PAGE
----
Shortly before people were making too much of the Mets signing Michael Cuddyer, people were making just enough of the Royals very nearly winning the actual World Series. It was an enjoyable race for a championship, and a part of the Royals’ game that got an incredible amount of attention was their habit of stealing bases. Against the A’s in the wild-card playoff, the Royals stole seven bags. Against the Angels in the ALDS, they stole another five. Then, against the Orioles, they stole just one. And against the Giants, they stole just one. The Royals’ base-stealing game was more or less shut down. In large part, presumably, because the opponents became prepared.
Along those lines, Billy Hamilton. Hamilton was supposed to be something different, something unique. Hamilton was going to make it with his legs, and Hamilton was going to challenge long-held records. It was a significant news item when Hamilton stole his first big-league bag. It was a significant news item when Hamilton was first thrown out. Coming into 2014, people wondered how extreme Hamilton would be. In the end, he stole a lot of bags. But he was also caught a lot of times, and he has a line like any other speedy slap hitter. Hamilton finished 25th in base-stealing runs — at +2.0 — behind guys like Danny Santana, Sam Fuld, and Kolten Wong. Why was Billy Hamilton not able to run like crazy?
To be clear, Hamilton did a lot. He finished tied for second in total steals, and he ranked among the best in non-steal baserunning runs. So Hamilton’s legs did damage, and perhaps never was it more clear than in the first month’s first half. To jog your memory:
Hamilton turned an infield pop-up into a sacrifice fly. He’s capable of things other people aren’t. That much is undeniable, but that’s also the reason why his base-stealing numbers come as a very mild disappointment. We weren’t expecting Hamilton to get thrown out so much. Not with such a human-looking success total.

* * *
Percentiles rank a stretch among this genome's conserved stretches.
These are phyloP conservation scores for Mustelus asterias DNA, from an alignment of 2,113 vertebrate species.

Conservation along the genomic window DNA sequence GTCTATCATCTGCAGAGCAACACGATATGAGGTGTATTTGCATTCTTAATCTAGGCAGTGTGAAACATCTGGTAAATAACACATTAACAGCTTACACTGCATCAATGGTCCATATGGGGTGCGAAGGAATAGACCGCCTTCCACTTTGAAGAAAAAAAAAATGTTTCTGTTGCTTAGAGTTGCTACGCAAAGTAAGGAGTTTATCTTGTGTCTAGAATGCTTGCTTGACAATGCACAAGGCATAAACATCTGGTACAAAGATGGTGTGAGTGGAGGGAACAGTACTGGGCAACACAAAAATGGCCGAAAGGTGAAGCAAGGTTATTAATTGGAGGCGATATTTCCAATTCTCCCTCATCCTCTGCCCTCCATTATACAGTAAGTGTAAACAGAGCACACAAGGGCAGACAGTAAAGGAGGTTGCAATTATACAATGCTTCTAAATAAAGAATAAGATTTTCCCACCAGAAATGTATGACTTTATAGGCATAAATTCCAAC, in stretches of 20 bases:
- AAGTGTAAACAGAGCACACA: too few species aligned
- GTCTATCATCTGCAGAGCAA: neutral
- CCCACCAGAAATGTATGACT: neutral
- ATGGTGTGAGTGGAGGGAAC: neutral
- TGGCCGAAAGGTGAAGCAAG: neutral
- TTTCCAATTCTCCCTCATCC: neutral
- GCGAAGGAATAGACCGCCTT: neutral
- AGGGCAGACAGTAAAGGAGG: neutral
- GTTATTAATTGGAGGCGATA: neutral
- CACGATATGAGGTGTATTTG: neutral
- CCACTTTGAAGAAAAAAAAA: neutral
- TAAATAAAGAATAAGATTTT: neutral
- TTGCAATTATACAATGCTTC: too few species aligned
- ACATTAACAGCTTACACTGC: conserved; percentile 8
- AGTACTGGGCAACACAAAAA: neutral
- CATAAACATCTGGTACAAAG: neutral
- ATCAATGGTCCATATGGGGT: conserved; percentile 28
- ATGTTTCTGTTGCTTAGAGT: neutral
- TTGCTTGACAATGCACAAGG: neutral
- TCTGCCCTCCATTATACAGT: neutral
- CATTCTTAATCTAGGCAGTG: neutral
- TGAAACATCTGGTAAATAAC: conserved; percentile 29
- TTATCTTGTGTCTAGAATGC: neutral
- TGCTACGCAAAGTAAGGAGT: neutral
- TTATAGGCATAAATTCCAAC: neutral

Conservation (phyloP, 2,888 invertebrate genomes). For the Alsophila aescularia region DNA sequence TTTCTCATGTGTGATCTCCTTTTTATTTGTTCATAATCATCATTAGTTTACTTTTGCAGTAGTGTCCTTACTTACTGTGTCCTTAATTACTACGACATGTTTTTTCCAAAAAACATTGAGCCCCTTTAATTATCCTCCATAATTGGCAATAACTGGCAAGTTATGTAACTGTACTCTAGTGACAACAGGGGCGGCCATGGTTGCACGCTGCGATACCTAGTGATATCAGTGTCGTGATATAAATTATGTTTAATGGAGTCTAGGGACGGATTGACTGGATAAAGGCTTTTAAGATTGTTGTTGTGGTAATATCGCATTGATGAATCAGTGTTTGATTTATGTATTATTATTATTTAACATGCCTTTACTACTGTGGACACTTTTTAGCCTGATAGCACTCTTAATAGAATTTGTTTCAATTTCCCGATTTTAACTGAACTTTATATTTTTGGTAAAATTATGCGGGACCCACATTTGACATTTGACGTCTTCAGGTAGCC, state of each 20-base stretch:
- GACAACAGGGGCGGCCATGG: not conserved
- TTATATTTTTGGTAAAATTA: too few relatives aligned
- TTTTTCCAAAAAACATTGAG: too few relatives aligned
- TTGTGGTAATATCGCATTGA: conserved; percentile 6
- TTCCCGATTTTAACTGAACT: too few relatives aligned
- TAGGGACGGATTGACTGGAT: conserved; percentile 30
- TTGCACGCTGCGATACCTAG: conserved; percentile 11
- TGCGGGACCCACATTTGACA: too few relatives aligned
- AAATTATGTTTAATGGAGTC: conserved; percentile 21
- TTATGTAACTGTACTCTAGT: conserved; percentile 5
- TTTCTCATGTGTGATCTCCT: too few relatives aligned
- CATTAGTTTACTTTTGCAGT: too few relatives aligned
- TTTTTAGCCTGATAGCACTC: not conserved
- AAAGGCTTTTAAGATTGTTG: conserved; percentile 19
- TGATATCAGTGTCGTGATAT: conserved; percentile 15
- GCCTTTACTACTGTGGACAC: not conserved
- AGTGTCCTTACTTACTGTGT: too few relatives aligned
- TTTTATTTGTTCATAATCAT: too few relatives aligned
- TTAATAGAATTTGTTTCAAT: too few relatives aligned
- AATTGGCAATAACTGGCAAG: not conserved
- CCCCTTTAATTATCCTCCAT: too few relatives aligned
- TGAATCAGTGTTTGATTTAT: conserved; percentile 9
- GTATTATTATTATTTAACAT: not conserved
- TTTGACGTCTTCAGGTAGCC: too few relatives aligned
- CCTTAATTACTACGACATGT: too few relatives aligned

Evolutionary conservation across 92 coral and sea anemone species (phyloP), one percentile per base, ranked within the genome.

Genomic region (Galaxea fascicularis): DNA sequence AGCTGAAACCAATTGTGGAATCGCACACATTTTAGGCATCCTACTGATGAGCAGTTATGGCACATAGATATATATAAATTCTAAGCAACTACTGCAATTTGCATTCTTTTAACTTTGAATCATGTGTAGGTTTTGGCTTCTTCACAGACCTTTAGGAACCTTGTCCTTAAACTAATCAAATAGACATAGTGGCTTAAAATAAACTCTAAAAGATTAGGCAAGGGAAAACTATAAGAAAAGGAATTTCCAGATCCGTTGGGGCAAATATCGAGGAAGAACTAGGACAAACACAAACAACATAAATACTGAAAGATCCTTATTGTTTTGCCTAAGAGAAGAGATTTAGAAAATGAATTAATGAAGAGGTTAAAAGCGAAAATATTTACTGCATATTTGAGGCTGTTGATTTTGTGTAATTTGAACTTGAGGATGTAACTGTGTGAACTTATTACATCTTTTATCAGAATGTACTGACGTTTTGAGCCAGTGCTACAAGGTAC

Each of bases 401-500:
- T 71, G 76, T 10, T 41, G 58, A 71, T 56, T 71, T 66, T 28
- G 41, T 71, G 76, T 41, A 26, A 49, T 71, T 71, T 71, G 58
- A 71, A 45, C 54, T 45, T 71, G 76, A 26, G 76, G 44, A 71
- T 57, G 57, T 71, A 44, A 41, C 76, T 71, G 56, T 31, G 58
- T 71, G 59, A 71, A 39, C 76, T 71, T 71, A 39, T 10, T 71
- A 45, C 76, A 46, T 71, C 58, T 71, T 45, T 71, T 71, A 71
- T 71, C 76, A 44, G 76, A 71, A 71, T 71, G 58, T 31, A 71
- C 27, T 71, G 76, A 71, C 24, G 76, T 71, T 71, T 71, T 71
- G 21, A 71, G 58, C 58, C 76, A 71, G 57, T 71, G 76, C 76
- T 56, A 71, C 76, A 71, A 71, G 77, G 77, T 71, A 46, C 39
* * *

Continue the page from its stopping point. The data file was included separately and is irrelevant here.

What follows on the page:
The question is, why didn’t Billy Hamilton run like crazy? In reality, he did. He just wasn’t successful like crazy. Pulling data from Baseball-Reference, we can look at steal attempts and steal opportunities. We can then express that as a rate, steal% per opportunity. There were 276 players who had at least 100 steal opportunities. Matt Carpenter led the way, with 397. Here’s the top of the leaderboard, in Steal%:
Billy Hamilton didn’t just finish first — he finished first by a quarter of the guy who finished second. Almost half the time Billy Hamilton had a chance to run, he ran, and this is where we begin to theorize. Hamilton tried to run like crazy. So opponents would’ve expected him to try to run like crazy. As was somewhat demonstrated in the playoffs, when you expect an opponent to run, you can take steps to try to help yourself.
There exists some optimal steal rate. The better the runner, the higher the rate. The closer a runner gets to the rate, the more likely he is to be thrown out, because in theory, he’s selecting worse and worse running opportunities. What were Hamilton’s running opportunities? Clearly, again, he stole plenty, but consider this anecdotal evidence from his manager:
Bryan Price, the Reds manager, sees the difference every time Hamilton gets on. Suddenly advanced scouting reports become nullified.
“We have some stuff that we’ve never seen before,” Price said. “A pitcher who throws from his quicker delivery and calls it a slide step delivery with a runner on base. And it’s now quicker, like 1.25 (seconds) and then Billy gets out there and it’s 1.07. That really affects Billy’s ability to run because it’s an unbelievably competitive time to try to steal a base.”
Hamilton’s running has been hyped for years, and it stands to reason that hype might’ve worked against him. It would’ve been a specific factor to prepare for, probably more than when Hamilton was just a pinch-runner. Teams would’ve anticipated Hamilton’s running, and while it still all just comes down to math, it works to Hamilton’s disadvantage to not be surprising. Billy Butler stole a base against the Angels in the playoffs because, what? Teams would’ve always been on guard against Hamilton. That lowers his odds of success.
And then there’s the matter of Hamilton’s reads. Or, sometimes, his anxiety. Via Hal McCoy: